As dollar weakness and elevated levels of volatility have continued to dominate the conversation around markets, the Japanese Yen has broken out to multi-year highs and seems to be gaining further momentum.
Much of the action in the Yen can be attributed to its central place in world markets during times of rising volatility and dollar weakness. The Yen is often seen as a stabilizing “safe haven” asset during times of market turmoil and is a prominent beneficiary of dips in the greenback.
Adding to those fundamental market dynamics, important headlines are emerging from Japan as well.
Notable market moving developments from Japan the past week:
- Bank of Japan Governor Haruhiko Kuroda was nominated for a second term in a move widely cheered by markets. Kuroda’s leadership has been marked by aggressive policies to weaken the Yen and drive inflation in Japan.
- Finance Minister Taro Aso dismissed the need to intervene to slow the rising Yen earlier in the week. A rising Yen is directly counter to current monetary policy in Japan, and it is generally expected that Japan will do what is necessary to keep Yen values low.
- Later in the week, Aso reversed course and said he would deal with the “one-sided” moves in the Yen with “a sense of urgency”, and effectively issued a warning that Japanese policymakers would be active in doing what is necessary to keep the Yen weak. Of course, this was in contrast to what he said earlier in the week and seemed to indicate a growing frustration within the BOJ.
While the nomination of Kuroda should be seen as supportive of a continuation of weaker Yen policy, markets have largely shrugged off this development as no more than an extension of the status quo. The policy behind the Yen might continue to have a bias for weakening, but if the dollar is sinking faster, the Yen will rise in comparison. The dollar theme will almost always drive this pair, and the current frame is no exception.
With that in mind, Aso’s comments earlier in the week certainly did nothing to dissuade a sharp ascension in Yen value versus the dollar, while his comments later in the week have had little measurable effect.
And while the market will digest the second comment and watch for signals for any tangible action to stall the Yen’s rise, it does not seem at this juncture that a simple round of talking down the currency or any idle threats to consider action will be enough to blunt this current move.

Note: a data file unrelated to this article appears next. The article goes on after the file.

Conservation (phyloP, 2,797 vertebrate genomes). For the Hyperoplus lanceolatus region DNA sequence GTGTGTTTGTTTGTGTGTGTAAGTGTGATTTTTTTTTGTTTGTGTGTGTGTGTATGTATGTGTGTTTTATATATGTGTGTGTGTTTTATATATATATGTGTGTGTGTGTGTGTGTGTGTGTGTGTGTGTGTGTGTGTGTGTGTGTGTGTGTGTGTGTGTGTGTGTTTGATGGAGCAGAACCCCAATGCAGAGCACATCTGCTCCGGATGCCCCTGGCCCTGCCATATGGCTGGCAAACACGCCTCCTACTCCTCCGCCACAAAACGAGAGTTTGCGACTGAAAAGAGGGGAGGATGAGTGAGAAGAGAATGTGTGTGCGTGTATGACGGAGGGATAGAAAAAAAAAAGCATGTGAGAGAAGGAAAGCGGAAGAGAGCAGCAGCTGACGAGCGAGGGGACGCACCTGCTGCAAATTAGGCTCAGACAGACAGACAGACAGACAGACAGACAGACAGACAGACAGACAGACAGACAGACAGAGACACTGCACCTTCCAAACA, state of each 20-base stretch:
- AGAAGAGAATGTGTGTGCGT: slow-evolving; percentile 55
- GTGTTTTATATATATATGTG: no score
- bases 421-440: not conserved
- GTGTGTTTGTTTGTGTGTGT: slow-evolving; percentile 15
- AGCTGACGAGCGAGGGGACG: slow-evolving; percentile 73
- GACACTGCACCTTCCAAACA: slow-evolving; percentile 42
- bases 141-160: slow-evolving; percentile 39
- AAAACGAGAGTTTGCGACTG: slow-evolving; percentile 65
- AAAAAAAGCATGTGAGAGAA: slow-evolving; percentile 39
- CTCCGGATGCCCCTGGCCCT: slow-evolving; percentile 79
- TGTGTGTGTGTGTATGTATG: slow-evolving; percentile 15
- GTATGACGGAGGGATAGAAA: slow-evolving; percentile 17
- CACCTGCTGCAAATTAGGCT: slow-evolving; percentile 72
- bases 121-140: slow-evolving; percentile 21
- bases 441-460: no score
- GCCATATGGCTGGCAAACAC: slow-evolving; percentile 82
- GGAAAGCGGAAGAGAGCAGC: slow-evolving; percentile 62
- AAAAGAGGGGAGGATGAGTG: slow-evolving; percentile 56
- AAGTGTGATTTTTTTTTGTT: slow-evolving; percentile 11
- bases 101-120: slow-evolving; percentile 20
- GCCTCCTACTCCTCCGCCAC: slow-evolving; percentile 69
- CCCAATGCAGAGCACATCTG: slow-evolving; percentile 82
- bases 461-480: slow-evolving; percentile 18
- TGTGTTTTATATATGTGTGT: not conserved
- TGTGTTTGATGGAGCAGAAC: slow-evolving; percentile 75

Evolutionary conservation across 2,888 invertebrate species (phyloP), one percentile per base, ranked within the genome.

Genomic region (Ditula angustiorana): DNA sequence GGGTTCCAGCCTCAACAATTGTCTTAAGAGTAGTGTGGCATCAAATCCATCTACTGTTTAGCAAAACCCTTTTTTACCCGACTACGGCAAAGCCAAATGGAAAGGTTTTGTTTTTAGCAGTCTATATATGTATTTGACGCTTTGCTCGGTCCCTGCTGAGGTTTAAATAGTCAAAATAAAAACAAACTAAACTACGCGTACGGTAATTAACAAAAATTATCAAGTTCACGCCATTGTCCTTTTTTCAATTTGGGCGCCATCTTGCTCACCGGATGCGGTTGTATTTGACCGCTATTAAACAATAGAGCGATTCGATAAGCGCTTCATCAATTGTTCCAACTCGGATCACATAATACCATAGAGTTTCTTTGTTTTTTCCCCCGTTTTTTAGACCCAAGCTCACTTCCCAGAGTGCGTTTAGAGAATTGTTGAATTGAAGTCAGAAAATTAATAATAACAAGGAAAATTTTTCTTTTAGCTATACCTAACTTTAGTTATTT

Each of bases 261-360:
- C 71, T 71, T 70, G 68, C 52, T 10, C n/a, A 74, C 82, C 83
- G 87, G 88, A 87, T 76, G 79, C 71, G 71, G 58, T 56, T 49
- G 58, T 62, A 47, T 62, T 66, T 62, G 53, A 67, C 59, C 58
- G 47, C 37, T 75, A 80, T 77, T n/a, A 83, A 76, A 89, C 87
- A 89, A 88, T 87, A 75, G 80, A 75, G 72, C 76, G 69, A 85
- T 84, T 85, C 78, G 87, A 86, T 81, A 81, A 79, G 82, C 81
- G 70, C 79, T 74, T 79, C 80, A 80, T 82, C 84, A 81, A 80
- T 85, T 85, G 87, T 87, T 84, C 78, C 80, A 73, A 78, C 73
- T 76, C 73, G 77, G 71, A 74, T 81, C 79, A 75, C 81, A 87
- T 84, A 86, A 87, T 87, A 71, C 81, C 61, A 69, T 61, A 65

Outlook for the Yen for Next Week
The USDJPY pair has cleanly broken down below a multi-year trend line and is now touching levels not seen since November of 2016.
The pair had light resistance and the potential for a bounce around the 107.09 level, but that did not coalesce.
Moving ahead, we could envision a scenario where that former level of potential support becomes resistance.
While it is challenging to assess how much lower USDJPY can venture, our baseline view is that this could possibly be a new range and the top of that range could be roughly between the 107.30 to 107.50 level as former support becomes resistance.
There could be further dips lower, but the pace should abate and eventually stall. It is difficult to see much more depreciation without Japanese policymakers stepping up their rhetoric to talk the Yen back down, which over time should have some effect on markets, especially if current levels of equity volatility cool somewhat. An expectation of the pair ranging between 107.50 and 105.50 next week is well supported.
Risks to this outlook include a rapid escalation of equity market or dollar drama which could resume the Yen’s sharp move lower. On the flip side, if markets relax from current stress levels and start to more fully price in the impacts of future rate hikes in the US and the resulting potential dollar strength, the Yen could become weaker than expected in response.